UMass Boston Political Experts Make Headlines During Election Season
September 26, 2012
Two months before the election, Paul Watanabe has a phone in each hand. On his office line – a reporter from The Boston Globe. On his cell – another reporter from the Globe. They want the same thing: intelligent political commentary, on the fly, in a hurry, as they write about the Senate and presidential races on deadline.
Watanabe, chair of the Political Science Department and director of the Institute for Asian American Studies (IAAS), is used to the attention. Along with several of his colleagues at the University of Massachusetts Boston, he is a faculty expert: a frequent guest on radio and TV, and an oft-quoted source of insight in the print media.
Though Watanabe is a go-to source for the Globe and The Boston Herald, requests for his view of this year’s heated political races come from near and far.
“I did Radio France about three days ago, and I did Univision yesterday -- they wanted to do a piece on Latinos and the conventions,” Watanabe said. “I did the Herald yesterday. I’ll do NECN tonight.”
Watanabe and his colleague, Maurice Cunningham, an associate professor of political science, are most often called for their analyses of local and national campaigns and candidates.
“There’s the [national] interest in Massachusetts politics because of [Senator Scott] Brown and Elizabeth Warren,” said Cunningham. And reporters writing about presidential candidate Mitt Romney look to the state he governed for sources.
When WBZ Radio’s popular public affairs program “NightSide with Dan Rea” broadcast live from UMass Boston last week, Cunningham was there to share his observations with Rea, a UMass Boston alumnus. Associate Professor of Political Science Erin O’Brien joined Cunningham to break down Romney’s controversial “47 percent” remarks and other topics.
Also taking calls is Carol Hardy-Fanta, senior scholar at the Center for Women in Politics and Public Policy.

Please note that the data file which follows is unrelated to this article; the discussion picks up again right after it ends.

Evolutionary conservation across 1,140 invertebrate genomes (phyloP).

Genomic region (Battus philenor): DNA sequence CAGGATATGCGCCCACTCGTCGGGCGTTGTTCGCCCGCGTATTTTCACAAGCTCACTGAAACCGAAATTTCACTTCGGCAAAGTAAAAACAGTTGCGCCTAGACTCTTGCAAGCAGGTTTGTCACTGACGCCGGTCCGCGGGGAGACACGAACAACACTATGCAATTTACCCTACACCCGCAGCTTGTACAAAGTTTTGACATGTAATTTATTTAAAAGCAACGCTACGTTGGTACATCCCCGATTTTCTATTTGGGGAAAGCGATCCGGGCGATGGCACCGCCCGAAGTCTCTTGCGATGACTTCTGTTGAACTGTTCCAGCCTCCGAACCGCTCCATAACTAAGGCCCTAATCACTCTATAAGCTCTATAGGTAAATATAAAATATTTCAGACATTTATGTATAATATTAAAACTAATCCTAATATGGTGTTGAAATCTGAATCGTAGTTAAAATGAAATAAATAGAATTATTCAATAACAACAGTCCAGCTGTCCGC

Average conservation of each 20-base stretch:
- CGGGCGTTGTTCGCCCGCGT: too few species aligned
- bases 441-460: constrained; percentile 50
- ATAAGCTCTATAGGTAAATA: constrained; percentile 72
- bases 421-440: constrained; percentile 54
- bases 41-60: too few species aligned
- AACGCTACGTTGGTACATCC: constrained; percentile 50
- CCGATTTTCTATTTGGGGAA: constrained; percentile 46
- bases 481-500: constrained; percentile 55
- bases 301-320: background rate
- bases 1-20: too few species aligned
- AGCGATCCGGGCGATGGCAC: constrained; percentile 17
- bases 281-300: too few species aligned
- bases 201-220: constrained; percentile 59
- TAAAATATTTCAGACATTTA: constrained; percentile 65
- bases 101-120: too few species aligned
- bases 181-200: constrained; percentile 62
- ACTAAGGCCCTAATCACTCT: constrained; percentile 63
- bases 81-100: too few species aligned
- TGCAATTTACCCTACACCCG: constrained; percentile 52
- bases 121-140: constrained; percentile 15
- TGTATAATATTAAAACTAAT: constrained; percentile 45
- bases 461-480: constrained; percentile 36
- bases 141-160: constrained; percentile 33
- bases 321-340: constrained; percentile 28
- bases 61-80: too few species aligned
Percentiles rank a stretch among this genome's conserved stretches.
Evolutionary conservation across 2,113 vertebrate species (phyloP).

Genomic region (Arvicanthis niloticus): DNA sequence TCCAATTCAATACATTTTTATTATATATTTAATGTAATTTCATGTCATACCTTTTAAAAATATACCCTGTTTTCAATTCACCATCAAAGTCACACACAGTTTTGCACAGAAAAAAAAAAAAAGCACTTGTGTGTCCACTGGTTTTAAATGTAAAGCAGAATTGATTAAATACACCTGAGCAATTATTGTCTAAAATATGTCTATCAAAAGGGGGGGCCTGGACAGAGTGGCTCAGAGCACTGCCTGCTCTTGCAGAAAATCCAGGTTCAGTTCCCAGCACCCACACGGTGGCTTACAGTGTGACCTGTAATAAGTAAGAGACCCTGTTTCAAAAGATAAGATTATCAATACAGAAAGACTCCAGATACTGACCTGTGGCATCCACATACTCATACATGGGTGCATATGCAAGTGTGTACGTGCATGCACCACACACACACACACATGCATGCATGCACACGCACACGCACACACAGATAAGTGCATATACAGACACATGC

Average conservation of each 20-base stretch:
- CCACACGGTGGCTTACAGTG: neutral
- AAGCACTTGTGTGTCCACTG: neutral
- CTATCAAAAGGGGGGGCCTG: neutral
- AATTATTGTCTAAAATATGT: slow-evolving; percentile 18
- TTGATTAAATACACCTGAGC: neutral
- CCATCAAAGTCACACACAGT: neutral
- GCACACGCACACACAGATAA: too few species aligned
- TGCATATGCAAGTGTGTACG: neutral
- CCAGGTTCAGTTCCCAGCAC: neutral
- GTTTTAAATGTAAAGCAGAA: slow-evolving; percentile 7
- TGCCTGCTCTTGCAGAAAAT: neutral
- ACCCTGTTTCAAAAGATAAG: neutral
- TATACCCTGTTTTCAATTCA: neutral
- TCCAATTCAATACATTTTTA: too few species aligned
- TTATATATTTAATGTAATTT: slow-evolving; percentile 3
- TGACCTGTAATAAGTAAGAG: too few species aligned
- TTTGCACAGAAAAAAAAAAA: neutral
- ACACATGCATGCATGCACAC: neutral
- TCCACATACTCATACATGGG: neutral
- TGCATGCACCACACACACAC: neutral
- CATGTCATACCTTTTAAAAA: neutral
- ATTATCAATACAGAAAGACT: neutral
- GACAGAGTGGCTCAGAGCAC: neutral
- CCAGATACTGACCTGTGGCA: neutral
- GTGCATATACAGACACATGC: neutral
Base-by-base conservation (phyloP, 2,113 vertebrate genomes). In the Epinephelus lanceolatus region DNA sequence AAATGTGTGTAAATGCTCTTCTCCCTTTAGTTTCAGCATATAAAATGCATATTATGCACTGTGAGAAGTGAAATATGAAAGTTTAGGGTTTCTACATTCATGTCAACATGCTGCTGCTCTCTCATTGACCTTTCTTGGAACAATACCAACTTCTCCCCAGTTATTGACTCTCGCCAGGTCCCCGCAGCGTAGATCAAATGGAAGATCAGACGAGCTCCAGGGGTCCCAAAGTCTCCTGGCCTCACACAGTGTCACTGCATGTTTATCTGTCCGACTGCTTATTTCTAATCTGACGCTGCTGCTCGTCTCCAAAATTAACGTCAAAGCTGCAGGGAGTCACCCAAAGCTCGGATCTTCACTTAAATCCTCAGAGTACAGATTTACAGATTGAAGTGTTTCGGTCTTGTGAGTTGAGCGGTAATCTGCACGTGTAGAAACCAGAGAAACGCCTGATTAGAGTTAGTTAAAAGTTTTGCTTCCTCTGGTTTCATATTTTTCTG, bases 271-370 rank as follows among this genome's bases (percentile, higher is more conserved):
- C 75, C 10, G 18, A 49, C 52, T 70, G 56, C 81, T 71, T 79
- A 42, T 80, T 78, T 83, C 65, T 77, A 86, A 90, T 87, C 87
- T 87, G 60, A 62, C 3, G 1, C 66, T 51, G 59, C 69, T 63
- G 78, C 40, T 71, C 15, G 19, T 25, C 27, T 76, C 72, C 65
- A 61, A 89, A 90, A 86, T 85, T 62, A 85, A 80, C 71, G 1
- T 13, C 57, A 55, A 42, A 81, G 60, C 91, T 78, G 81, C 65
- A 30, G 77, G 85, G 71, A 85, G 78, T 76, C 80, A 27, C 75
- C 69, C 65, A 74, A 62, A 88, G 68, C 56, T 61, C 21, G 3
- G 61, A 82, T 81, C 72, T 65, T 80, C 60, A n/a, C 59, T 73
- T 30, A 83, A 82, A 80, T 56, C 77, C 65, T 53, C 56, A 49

“Whenever there’s an election coming up, especially if gender becomes important, then people will call us,” said Hardy-Fanta. “[W]e have a special sort of niche there.” Hardy-Fanta has already talked to The Daily Beast about why Massachusetts has never elected a female senator. With Warren and Brown locked in a tight race, Hardy-Fanta said she expects more calls as November 6 nears.
Neither Cunningham nor Watanabe deliberately sought to become media experts. In fact, Watanabe says, his training is in international relations and American foreign policy, with a lesser focus on elections. But his profile as director of the IAAS, his 34 years of experience teaching political science, and his fluency and quick wit keep reporters calling.
As for Cunningham, “He understands the state Legislature and state politics better than anybody,” Watanabe said. “And I am often referring people to Mo.
“[For] religion and politics, particularly in Massachusetts, Mo’s the guy to talk to.”
The calls breed more calls, Watanabe says, particularly now that local content is shared widely online.
“In the digital age, there’s a multiplier effect anyway. Something you say to the Newton TAB can end up being picked up by The New York Times,” he said.
Hardy-Fanta has a slightly different approach to dealing with the media.
“There are two paths to being in the news. Sometimes, people reach out to you. And sometimes you have to put yourself out there. I have it both ways,” she said.
Using her contacts in the media, Hardy-Fanta says, she can persuade them to cover angles of stories that she feels are important.
“Does the media report the news?” she said. “Or do you have to poke them a little and let them know they need to be paying attention to something? Sometimes you do have to alert them. And that’s why I think it’s exciting to be able to get in the news, because sometimes you can make a difference, and people start paying attention to something they hadn’t before.”
Watanabe and Cunningham say they try to add something different to election coverage.
“I always say to myself, [reporters] are talking to ten other people. Is there anything that might be different than what the other ten are saying?” Watanabe said.
“What you can do as an academic is perhaps educate them on what social science and especially political science has to say about a question. That is something we can bring to the reporters that they wouldn’t get otherwise. And the good ones really appreciate it,” he said.
It’s not always easy being in the news. A quote that appears in a TV news segment or the final draft of a newspaper story can seem to oversimplify – or even misrepresent – a source’s views.
“Sometimes you’re happy and sometimes you say to yourself, my cat could have said that,” Watanabe said. “And then other times you say, yeah, I provided a different perspective.”